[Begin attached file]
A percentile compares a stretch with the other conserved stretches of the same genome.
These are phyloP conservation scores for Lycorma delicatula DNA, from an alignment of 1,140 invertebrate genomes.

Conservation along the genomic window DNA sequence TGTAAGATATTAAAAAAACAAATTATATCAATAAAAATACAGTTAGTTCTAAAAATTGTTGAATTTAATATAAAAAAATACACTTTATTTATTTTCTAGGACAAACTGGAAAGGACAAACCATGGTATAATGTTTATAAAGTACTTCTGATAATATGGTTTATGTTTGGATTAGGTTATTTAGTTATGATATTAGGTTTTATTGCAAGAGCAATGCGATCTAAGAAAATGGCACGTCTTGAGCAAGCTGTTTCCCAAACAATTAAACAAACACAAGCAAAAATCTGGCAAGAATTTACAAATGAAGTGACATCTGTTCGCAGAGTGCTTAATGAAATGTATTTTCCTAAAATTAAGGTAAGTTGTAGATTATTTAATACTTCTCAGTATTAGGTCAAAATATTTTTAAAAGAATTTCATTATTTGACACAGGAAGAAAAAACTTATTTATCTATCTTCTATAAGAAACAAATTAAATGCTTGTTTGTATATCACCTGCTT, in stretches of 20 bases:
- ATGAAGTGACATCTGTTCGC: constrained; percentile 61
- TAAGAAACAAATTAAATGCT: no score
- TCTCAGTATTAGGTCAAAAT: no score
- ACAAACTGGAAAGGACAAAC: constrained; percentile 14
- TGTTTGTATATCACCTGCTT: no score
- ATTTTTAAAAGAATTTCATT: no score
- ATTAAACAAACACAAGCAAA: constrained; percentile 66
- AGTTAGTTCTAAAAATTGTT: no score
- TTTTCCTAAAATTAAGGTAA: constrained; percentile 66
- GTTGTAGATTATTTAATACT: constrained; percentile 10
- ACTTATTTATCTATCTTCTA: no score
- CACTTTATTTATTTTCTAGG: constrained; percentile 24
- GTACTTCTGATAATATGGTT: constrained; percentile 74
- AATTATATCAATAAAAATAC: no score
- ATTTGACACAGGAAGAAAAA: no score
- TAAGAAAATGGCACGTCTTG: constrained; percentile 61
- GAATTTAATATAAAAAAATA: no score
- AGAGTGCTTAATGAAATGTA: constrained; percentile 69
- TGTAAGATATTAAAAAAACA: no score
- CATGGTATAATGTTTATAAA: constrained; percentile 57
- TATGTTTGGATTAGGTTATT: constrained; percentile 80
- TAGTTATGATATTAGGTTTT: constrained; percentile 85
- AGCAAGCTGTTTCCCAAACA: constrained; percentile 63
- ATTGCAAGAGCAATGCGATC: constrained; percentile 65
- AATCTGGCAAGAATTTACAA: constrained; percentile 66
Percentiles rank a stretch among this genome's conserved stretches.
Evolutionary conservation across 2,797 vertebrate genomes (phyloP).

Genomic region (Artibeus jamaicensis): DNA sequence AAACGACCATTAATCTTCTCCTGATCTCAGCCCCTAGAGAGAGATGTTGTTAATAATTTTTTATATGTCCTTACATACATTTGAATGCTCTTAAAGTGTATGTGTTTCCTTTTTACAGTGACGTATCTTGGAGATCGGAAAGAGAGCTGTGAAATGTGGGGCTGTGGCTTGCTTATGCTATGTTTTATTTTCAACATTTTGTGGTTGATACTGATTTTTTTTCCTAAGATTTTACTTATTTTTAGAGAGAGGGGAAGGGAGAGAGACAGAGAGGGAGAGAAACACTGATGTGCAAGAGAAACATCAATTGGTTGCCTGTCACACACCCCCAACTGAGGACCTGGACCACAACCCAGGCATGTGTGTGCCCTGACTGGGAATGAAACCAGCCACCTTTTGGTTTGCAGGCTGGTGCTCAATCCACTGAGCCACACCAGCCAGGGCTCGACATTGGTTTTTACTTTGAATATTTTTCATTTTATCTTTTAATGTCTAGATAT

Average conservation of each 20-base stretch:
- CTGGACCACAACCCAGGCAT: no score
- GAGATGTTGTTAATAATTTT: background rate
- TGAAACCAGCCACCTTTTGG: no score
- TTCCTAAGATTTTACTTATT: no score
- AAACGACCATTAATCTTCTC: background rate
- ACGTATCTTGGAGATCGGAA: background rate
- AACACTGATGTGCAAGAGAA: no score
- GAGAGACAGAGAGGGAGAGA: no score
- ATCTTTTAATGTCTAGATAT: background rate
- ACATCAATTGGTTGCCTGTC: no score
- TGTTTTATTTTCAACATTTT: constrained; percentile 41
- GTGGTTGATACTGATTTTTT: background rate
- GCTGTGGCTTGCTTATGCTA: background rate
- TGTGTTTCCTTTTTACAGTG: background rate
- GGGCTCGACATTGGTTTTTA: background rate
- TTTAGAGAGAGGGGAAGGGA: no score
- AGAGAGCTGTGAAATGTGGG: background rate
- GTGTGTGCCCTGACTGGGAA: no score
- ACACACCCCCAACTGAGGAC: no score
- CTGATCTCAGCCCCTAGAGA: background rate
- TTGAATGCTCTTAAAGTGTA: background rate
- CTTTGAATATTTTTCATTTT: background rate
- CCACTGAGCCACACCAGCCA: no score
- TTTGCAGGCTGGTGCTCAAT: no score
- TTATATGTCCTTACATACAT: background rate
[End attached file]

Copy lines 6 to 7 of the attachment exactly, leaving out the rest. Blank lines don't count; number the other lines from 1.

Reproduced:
- TCTCAGTATTAGGTCAAAAT: no score
- ACAAACTGGAAAGGACAAAC: constrained; percentile 14